Scores of Ajo residents who traveled to Phoenix on Tuesday for the first day of the commission’s monthly open meeting or attended a teleconference in Ajo said the rate increases would devastate the community.
Robert Sorrels, an Ajo resident who formally intervened in the rate case, told the commission during debate on Tuesday that the proposed rate hikes would have forced some older Ajo residents on fixed incomes to choose between buying medication and food or paying their utility bills.
“Ajo is one of the three poorest towns in Arizona,” said Sorrels, 69, a photographer and former college math teacher and dean who moved to Ajo about eight years ago. “You’re talking about a community that doesn’t have much but the grit and will to survive.”
He noted that 15 percent of Ajo residents live on less than $15,000 a year and the average age of residents is 12 years older than the state average.
“If you push these rates through, some of our oldest will die,” Sorrels said.
Pima County officials opposed the rate increases on behalf of Ajo residents, arguing that Freeport and should be responsible for the infrastructure costs because the mining company neglected the utility systems for decades.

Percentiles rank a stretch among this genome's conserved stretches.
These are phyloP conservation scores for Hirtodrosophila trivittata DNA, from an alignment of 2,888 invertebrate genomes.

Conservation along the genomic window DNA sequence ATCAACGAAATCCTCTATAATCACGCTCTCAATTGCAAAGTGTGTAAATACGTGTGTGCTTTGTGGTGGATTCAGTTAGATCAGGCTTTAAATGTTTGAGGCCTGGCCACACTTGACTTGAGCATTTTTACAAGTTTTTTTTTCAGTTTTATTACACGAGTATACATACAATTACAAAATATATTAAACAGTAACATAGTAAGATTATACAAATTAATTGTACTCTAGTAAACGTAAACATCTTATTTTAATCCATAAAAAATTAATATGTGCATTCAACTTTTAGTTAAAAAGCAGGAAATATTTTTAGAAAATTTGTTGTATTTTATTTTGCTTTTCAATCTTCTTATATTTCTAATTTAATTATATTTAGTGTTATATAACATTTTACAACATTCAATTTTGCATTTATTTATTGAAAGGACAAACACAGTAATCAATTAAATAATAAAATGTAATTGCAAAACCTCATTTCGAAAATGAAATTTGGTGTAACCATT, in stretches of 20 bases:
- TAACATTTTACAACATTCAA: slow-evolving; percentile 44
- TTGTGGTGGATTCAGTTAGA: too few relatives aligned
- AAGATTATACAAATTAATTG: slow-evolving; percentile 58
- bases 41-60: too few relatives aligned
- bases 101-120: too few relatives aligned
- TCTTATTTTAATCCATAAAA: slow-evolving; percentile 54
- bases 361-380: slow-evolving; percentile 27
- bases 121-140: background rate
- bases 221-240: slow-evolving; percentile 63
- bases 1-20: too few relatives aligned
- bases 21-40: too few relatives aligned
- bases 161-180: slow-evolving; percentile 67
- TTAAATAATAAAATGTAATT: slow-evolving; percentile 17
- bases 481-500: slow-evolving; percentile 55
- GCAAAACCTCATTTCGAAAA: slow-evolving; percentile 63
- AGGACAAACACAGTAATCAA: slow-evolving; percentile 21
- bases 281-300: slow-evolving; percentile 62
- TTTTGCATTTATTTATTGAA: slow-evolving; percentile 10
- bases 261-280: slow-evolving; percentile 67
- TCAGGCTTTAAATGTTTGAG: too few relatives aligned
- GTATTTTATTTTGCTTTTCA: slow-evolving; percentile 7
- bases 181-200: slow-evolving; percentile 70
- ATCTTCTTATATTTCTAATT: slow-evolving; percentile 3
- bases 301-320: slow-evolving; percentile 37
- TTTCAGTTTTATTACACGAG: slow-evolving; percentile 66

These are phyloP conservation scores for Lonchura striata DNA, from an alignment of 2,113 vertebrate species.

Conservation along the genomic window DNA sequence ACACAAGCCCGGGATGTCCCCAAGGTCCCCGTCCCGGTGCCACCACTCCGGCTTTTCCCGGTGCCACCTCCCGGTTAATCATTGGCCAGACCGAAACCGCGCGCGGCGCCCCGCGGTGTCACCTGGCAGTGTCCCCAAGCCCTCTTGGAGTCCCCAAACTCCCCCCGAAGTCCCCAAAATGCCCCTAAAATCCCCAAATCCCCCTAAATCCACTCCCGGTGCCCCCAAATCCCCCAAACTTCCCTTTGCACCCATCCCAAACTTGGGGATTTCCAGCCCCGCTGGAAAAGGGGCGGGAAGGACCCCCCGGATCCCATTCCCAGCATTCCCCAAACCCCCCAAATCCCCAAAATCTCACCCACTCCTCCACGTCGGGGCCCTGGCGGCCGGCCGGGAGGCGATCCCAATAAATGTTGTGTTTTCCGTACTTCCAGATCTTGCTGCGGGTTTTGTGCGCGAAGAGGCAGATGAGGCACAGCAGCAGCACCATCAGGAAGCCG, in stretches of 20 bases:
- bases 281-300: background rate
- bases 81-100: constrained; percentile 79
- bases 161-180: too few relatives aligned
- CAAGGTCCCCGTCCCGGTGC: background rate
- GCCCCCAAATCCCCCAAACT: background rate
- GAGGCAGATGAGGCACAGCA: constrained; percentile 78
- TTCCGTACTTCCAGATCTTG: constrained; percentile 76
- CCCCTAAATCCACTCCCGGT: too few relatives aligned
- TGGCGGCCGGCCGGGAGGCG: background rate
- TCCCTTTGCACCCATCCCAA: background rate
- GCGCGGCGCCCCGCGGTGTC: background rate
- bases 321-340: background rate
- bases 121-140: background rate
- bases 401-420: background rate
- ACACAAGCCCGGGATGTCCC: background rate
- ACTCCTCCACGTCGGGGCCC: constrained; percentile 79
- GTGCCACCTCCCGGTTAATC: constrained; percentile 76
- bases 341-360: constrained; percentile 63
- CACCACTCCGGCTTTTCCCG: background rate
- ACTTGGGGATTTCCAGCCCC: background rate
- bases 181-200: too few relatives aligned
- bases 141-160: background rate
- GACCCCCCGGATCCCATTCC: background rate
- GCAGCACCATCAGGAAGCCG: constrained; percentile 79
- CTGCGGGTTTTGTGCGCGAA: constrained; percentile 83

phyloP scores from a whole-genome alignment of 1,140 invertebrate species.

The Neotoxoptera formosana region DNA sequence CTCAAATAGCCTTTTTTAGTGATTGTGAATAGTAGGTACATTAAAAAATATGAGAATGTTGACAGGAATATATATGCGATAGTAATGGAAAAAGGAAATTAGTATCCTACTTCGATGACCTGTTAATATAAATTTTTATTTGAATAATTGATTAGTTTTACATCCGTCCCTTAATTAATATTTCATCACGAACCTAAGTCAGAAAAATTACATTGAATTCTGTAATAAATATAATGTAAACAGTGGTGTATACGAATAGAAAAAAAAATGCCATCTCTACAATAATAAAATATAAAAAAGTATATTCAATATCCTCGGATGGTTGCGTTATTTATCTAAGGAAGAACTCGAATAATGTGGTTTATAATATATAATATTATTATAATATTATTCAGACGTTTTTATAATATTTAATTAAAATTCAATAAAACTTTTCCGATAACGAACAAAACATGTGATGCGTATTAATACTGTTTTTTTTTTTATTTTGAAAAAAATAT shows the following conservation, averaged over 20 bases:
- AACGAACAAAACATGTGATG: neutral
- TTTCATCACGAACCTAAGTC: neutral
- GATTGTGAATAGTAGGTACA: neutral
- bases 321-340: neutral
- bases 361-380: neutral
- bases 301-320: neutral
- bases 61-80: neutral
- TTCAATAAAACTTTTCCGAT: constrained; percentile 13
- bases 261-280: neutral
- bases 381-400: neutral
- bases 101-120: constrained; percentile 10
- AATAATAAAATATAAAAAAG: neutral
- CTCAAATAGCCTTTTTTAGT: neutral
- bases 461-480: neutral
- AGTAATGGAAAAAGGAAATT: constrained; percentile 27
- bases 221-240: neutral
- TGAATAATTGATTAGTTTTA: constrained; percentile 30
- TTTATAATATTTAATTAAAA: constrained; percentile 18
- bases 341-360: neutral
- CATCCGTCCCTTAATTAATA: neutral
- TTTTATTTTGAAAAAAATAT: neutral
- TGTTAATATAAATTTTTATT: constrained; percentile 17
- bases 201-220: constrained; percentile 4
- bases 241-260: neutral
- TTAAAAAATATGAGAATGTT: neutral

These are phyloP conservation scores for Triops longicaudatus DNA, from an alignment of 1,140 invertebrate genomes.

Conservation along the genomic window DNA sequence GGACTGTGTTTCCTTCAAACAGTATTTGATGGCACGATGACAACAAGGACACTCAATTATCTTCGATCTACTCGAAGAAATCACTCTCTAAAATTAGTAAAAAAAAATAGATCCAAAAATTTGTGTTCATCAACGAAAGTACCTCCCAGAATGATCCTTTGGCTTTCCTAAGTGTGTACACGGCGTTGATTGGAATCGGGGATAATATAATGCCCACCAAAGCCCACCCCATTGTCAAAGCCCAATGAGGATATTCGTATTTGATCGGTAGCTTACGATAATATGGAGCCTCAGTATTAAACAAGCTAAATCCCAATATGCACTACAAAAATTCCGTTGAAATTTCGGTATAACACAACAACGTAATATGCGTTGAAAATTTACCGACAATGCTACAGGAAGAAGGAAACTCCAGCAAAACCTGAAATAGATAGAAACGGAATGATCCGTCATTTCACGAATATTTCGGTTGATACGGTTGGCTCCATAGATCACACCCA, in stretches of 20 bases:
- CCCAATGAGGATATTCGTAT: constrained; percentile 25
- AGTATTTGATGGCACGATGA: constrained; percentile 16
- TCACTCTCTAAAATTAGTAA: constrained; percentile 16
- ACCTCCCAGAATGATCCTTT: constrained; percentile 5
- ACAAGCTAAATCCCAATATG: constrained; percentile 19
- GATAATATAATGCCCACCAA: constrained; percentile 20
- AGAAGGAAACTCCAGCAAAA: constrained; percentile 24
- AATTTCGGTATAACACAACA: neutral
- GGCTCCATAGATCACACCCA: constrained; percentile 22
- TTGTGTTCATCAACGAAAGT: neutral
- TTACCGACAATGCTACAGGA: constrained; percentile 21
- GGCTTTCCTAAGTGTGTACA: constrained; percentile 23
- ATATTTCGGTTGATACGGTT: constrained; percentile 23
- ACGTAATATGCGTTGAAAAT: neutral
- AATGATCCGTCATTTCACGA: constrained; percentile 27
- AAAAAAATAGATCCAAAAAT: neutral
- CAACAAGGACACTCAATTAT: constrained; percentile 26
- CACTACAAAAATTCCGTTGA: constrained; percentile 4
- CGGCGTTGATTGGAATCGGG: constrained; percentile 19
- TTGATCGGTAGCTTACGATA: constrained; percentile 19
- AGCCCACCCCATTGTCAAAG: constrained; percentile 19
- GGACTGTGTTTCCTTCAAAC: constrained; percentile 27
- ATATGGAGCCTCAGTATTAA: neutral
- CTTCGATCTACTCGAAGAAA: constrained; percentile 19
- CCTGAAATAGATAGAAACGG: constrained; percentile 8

Commissioner Justin Olson said he didn’t support forcing Ajo Improvement and Freeport to bear the cost of the system improvements because he considered it an unconstitutional confiscation of private property, citing crisis-torn Venezuela as a failed experiment in socialism.
“We are not authorized to take the property of this corporation and give it to the residents of Ajo,” Olson said. “I cannot compel them to continue to subsidize rates.”
“This isn’t Venezuela. This is a monopoly here; there’s no capitalism. The people have no choice here,” Tobin responded. “They want to pay the bill; they just need more time.”
Ajo Improvement filed in December 2017 for new rates that would over five years triple the average home customer’s water bill, double the typical electric bill and more than quadruple the average sewer bill.
The utility, which was formed by Freeport predecessor Phelps Dodge Corp., said it needed to recover some $48 million in system improvements it funded over the last decade and noted that its customers have been paying much lower rates than neighboring utilities because of Freeport’s subsidy of rates.
Sorrels and other Ajo residents said community members have worked hard to revive the town after most of the town’s residents lost their jobs and moved after the closure of the adjacent New Cornelia Mine in 1983.
The community renovated the historic Curley School and reopened it as an artisan residence in 2007 as a centerpiece of economic development, but the utility rate increases threatens that progress, some residents said.
Bo Johnson, executive director of the Ajo District Chamber of Commerce and a fifth-generation Ajo native, said the prospect of huge utility rate hikes already have begun chilling demand for real estate.
“After 35 years of crawling back and finding a new identity for ourselves, this rate hike would put a halt to that progress,” Johnson said.